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Air Pollution May Be Contributing To Dementia Risks

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Environmental regulations are now in danger of drastic changes under the Trump administration, but scientists have found powerful evidence that links air pollution and increased dementia risks.

A new study finds that older women who breathe air heavily polluted by exhaust from vehicles – and other sources – have nearly a 50% more chance of developing dementia, The Los Angeles Times reports. The effects on the brain are particularly more dangerous in women who carry the genetic variant called APOE-e4, increasing their risk of getting the degenerative disorder.

The nationwide research tracked the mental health of women between the ages of 65 and 79 for 10 years. Those who carried the APOE-e4 gene variant were close to three times more likely to develop dementia if exposed to high levels of air pollution, compared to those who did not have the gene.

In addition, among the genetic carriers, older women who breathed heavily polluted air were nearly four times likelier to develop “global cognitive decline.” This is a quantitative loss of memory and reasoning skills.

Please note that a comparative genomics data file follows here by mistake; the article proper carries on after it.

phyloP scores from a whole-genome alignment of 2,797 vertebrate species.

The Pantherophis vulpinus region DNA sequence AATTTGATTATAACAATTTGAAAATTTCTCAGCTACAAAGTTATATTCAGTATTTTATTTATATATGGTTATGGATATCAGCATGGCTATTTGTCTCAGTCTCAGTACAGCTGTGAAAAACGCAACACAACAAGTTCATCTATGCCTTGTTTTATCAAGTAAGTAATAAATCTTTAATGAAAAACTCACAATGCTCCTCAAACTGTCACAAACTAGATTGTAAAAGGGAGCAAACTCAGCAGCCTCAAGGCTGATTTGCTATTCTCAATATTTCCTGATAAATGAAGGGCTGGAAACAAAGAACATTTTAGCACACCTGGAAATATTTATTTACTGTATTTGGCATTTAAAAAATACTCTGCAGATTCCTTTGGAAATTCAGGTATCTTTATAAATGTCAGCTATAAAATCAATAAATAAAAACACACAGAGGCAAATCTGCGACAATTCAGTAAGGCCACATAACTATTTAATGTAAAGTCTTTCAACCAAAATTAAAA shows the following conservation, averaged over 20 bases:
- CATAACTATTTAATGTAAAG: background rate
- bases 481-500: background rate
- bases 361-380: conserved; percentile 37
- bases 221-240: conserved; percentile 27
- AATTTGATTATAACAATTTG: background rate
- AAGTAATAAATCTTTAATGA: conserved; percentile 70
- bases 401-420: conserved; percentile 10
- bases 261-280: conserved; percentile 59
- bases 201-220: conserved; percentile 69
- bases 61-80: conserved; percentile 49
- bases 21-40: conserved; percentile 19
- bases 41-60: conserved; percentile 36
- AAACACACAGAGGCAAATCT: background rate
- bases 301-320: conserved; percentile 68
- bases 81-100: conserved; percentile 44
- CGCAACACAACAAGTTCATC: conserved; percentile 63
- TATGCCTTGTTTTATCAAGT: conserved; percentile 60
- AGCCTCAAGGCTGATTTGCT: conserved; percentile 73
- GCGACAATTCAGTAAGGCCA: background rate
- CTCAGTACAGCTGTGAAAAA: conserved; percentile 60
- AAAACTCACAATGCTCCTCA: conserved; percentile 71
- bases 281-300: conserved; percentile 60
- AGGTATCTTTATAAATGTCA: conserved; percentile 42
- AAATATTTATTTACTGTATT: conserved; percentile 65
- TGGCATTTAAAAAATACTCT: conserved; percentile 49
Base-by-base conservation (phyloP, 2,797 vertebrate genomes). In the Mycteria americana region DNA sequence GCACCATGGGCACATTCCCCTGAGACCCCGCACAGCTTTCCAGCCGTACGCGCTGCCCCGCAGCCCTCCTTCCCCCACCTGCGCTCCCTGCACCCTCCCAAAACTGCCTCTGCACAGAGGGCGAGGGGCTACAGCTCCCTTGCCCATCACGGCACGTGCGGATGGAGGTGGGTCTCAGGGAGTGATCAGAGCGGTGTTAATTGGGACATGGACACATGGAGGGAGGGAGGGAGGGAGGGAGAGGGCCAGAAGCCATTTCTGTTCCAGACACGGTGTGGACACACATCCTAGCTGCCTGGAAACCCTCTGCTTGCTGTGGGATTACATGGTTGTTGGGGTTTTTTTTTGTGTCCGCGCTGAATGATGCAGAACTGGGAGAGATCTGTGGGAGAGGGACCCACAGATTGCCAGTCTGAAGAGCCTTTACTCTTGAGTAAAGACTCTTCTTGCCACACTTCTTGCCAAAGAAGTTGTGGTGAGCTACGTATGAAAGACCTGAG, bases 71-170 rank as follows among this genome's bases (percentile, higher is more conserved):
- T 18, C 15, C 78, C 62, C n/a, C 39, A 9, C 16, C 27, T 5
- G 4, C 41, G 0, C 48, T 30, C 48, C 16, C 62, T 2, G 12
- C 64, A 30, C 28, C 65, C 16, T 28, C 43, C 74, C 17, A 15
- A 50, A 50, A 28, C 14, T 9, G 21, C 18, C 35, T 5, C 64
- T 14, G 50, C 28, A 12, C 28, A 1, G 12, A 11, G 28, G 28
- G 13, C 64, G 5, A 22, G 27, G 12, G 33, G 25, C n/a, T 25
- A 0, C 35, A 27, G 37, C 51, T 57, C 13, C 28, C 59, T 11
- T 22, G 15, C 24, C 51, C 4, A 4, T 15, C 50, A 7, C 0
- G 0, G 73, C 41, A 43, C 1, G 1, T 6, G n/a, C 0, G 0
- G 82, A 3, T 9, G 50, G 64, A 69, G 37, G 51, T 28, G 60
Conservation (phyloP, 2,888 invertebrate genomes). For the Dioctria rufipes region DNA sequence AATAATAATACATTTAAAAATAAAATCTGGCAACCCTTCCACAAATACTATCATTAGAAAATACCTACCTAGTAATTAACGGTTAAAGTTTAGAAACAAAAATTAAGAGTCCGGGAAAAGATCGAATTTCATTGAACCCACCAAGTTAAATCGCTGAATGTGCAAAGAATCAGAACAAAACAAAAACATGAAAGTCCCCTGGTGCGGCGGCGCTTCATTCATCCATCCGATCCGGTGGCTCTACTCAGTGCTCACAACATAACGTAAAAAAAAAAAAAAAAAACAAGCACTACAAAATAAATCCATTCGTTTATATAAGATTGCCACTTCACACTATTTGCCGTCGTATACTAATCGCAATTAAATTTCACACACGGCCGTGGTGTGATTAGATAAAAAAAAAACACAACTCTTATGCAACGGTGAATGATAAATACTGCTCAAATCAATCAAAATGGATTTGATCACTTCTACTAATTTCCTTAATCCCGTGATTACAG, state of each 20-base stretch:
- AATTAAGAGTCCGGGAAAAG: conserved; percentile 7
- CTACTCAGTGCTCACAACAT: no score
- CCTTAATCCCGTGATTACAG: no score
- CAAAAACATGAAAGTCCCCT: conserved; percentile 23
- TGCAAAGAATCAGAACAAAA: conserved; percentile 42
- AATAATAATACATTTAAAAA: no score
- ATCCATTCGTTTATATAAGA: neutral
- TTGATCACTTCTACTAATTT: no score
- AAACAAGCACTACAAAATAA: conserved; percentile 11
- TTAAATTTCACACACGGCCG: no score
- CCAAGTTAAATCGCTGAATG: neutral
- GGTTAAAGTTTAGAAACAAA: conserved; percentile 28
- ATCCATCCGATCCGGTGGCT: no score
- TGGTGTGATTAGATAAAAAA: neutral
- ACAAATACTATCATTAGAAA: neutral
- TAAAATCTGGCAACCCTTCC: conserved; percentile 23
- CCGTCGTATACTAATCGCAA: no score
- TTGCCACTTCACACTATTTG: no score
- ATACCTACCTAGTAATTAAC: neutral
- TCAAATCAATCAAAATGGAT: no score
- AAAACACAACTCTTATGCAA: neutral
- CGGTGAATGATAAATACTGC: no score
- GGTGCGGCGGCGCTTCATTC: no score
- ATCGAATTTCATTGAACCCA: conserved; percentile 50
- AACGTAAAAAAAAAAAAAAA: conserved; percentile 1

Researchers have long studied how air pollution affects asthma, lung and cardiovascular disease, but this is the first time brain health has been examined. This study gives insights as to how urban smog can negatively impact the brain.

The study looked at older American women, lab mice and brain tissue in petri dishes. They analyzed the link between very fine particles emitted by motor vehicles, power plants and burning biomass products like wood, and cognitive decline. They used air pollution standards set by the US Environmental Protection Agency.

Air pollution has been lowering since the EPA set new standards in 2012. But Dr. Jiu-Chiuan Chen, an environmental health specialist at the University of California’s Keck School of Medicine and senior author on the study, says it’s not clear that even today’s standards are safe for brains that are getting old.

Chen says, “If people in the current administration are trying to reduce the cost of treating diseases, including dementia, then they should know that relaxing the Clean Air Act regulations will do the opposite.”

The study was published in Translational Psychiatry.

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